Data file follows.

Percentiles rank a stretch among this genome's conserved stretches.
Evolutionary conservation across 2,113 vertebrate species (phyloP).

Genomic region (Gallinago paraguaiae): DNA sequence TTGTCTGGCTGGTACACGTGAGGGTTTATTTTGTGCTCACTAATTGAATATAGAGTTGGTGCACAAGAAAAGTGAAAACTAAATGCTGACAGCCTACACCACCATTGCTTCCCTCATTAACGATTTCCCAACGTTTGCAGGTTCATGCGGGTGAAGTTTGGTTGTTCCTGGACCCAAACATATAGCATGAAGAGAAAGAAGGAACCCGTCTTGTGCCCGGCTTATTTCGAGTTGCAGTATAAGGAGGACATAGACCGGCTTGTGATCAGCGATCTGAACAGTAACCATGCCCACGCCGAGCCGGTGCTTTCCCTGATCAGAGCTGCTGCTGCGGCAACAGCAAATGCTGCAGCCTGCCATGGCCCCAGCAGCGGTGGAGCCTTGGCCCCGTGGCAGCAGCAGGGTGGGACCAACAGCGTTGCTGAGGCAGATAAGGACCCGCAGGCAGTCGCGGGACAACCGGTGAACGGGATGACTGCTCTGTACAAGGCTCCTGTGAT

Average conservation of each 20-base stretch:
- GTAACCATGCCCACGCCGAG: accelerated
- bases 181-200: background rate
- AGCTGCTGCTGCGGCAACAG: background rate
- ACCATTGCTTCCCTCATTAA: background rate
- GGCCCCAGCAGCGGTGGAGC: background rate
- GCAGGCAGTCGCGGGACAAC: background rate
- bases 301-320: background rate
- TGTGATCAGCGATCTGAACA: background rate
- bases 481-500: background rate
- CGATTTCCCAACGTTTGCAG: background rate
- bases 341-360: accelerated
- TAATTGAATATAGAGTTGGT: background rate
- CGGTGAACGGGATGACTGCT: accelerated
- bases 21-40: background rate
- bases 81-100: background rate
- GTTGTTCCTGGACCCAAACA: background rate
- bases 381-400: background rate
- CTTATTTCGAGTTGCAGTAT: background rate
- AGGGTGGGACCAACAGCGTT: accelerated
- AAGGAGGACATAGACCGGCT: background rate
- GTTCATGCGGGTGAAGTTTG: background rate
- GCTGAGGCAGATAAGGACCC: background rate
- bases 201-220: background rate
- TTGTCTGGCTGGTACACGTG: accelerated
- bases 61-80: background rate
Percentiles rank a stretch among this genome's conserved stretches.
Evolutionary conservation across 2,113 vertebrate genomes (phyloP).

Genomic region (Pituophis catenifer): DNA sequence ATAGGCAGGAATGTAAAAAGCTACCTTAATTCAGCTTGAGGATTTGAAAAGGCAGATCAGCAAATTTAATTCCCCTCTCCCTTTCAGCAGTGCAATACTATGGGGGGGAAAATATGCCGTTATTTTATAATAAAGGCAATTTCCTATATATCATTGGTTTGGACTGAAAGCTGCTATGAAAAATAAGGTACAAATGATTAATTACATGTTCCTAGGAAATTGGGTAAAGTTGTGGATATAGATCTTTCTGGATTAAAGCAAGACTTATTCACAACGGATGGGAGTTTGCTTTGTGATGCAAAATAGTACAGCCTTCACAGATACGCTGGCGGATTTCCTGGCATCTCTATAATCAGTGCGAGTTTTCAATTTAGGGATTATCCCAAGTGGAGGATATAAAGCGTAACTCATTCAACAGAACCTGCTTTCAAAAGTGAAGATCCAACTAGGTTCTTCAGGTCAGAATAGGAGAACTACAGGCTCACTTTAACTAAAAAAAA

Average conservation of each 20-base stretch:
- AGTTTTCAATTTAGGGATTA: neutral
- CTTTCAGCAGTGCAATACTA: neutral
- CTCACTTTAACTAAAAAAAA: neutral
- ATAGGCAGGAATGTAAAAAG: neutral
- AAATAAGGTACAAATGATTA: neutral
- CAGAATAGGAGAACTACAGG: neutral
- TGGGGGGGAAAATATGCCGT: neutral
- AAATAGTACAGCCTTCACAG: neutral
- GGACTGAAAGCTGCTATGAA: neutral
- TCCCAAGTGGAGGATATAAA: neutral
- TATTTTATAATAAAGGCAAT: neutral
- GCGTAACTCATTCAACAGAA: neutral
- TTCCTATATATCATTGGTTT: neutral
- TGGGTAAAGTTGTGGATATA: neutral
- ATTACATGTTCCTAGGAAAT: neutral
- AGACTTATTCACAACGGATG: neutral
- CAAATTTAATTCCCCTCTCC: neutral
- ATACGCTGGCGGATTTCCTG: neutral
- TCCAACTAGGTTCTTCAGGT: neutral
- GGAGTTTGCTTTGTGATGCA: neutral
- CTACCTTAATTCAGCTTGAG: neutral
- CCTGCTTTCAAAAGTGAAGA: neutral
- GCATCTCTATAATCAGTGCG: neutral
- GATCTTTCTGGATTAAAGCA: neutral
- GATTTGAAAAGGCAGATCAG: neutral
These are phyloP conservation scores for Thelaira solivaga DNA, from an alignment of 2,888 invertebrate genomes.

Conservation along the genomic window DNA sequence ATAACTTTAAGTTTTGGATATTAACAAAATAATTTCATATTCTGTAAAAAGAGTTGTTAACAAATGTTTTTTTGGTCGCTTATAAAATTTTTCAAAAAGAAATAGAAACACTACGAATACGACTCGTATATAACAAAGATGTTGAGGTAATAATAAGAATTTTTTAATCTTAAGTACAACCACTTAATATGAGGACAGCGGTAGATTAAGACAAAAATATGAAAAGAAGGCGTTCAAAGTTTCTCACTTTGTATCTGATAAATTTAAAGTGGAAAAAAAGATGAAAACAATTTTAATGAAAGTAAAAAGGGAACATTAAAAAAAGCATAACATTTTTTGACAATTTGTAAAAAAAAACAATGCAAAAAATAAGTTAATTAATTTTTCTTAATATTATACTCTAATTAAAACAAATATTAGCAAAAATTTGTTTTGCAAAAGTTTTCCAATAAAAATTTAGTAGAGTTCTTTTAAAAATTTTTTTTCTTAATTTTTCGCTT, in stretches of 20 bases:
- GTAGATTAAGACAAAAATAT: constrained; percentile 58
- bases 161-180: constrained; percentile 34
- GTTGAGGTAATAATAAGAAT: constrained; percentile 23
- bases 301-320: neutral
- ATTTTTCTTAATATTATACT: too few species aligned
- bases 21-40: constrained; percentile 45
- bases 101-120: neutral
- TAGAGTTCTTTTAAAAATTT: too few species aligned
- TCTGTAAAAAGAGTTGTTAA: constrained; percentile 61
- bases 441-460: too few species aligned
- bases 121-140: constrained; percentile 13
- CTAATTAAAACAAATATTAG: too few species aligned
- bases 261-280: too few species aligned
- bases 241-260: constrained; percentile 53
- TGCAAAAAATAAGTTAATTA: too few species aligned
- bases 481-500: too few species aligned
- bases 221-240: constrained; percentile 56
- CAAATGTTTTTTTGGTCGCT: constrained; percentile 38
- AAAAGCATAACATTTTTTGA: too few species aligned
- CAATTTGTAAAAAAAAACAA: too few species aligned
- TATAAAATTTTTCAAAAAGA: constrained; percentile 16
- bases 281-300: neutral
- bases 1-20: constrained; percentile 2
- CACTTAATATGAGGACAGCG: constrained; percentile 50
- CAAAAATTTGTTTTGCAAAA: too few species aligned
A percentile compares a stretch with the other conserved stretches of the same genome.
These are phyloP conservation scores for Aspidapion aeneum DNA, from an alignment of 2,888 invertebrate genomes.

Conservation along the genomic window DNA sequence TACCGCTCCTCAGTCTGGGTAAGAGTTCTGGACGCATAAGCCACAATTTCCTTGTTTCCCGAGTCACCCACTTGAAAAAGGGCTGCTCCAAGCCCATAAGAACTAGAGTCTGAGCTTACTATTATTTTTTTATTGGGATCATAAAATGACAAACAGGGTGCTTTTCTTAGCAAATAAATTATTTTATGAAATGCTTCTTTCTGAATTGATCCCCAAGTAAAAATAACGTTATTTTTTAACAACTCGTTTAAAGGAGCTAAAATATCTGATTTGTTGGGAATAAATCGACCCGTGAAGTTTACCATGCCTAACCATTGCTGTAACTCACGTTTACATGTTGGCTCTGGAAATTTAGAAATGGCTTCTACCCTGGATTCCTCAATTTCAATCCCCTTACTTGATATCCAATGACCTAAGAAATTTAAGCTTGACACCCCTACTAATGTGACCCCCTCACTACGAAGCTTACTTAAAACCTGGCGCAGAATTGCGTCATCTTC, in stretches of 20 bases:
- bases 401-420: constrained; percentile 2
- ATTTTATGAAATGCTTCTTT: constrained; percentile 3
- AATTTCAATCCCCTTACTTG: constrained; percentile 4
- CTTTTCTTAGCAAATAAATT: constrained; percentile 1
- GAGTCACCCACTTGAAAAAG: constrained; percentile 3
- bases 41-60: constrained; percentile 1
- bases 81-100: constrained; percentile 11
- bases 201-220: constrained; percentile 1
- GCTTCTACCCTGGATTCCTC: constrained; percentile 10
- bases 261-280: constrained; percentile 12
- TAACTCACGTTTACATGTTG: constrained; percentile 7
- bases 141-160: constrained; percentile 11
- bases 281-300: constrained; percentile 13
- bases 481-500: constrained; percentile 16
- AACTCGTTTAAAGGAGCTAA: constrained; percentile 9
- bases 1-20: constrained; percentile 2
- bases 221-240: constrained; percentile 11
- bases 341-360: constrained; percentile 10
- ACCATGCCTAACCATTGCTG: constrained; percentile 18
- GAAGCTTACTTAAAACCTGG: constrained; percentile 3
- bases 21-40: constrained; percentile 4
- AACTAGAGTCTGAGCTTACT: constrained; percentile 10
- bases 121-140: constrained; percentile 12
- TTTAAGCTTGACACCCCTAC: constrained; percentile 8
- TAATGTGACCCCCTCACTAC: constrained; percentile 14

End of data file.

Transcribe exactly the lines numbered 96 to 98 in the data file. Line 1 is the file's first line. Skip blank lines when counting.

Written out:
- bases 201-220: constrained; percentile 1
- GCTTCTACCCTGGATTCCTC: constrained; percentile 10
- bases 261-280: constrained; percentile 12